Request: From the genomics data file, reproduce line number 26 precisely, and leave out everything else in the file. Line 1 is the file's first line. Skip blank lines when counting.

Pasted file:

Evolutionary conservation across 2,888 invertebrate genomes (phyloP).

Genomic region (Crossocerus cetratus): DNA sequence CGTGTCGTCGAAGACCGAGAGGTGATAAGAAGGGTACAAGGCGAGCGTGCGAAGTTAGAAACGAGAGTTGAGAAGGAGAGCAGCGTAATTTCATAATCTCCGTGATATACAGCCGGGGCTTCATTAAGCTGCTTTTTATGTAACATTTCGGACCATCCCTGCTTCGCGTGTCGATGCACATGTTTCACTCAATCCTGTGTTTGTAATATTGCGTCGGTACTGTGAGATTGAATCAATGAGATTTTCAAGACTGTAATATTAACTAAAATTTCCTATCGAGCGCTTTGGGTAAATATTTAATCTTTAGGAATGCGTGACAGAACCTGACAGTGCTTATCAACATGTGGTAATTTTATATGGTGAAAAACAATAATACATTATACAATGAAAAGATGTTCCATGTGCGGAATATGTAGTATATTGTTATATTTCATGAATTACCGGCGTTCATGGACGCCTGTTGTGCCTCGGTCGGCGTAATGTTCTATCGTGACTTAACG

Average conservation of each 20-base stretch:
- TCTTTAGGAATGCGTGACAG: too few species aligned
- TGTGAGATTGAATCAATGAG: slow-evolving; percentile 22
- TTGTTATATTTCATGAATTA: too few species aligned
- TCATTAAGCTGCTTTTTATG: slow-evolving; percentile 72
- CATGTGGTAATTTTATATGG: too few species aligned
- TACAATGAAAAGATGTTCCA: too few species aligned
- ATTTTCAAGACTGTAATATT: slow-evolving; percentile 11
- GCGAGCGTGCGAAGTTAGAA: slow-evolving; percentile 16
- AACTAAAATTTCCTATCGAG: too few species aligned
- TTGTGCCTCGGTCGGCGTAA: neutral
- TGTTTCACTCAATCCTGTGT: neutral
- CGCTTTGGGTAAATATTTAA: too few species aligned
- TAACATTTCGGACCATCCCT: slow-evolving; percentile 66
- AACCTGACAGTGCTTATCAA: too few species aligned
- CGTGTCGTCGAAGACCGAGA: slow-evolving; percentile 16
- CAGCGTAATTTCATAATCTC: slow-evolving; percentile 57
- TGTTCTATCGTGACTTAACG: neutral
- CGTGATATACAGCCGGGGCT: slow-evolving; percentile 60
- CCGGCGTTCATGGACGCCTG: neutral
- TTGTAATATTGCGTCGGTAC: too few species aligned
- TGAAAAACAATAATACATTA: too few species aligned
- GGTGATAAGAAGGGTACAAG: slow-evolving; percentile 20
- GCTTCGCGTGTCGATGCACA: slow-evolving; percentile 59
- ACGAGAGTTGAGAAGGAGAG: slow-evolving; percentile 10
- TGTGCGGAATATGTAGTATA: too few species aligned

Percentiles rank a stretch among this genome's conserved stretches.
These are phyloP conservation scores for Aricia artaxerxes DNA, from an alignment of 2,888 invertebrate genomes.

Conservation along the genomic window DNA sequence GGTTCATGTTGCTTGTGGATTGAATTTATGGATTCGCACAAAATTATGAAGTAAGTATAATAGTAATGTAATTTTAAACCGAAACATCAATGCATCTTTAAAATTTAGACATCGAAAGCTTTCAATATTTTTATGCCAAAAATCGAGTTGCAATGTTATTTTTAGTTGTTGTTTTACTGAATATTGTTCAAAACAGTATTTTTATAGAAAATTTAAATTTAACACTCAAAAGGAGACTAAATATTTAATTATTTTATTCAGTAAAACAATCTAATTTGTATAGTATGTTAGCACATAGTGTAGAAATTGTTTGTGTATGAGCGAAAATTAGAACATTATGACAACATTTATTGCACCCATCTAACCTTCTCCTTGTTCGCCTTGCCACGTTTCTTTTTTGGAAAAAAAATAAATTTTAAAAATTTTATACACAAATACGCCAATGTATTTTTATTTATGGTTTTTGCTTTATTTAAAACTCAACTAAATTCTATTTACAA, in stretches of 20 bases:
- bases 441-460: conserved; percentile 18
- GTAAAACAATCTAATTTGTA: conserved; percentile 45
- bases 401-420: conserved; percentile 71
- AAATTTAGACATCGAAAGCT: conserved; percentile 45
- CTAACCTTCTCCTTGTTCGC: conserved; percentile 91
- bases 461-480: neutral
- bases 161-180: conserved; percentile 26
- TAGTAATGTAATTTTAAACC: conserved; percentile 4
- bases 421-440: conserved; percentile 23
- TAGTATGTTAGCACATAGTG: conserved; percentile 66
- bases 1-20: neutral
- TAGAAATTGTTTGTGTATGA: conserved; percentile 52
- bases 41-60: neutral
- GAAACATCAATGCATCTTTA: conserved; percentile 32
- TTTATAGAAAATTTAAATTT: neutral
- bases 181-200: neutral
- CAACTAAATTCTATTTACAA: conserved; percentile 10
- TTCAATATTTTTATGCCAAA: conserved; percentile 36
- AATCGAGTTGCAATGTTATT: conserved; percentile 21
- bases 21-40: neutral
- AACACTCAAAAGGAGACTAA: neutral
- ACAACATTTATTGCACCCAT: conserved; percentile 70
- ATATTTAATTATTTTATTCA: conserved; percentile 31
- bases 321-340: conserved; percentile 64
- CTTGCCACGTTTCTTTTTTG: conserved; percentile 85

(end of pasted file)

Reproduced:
- GCTTCGCGTGTCGATGCACA: slow-evolving; percentile 59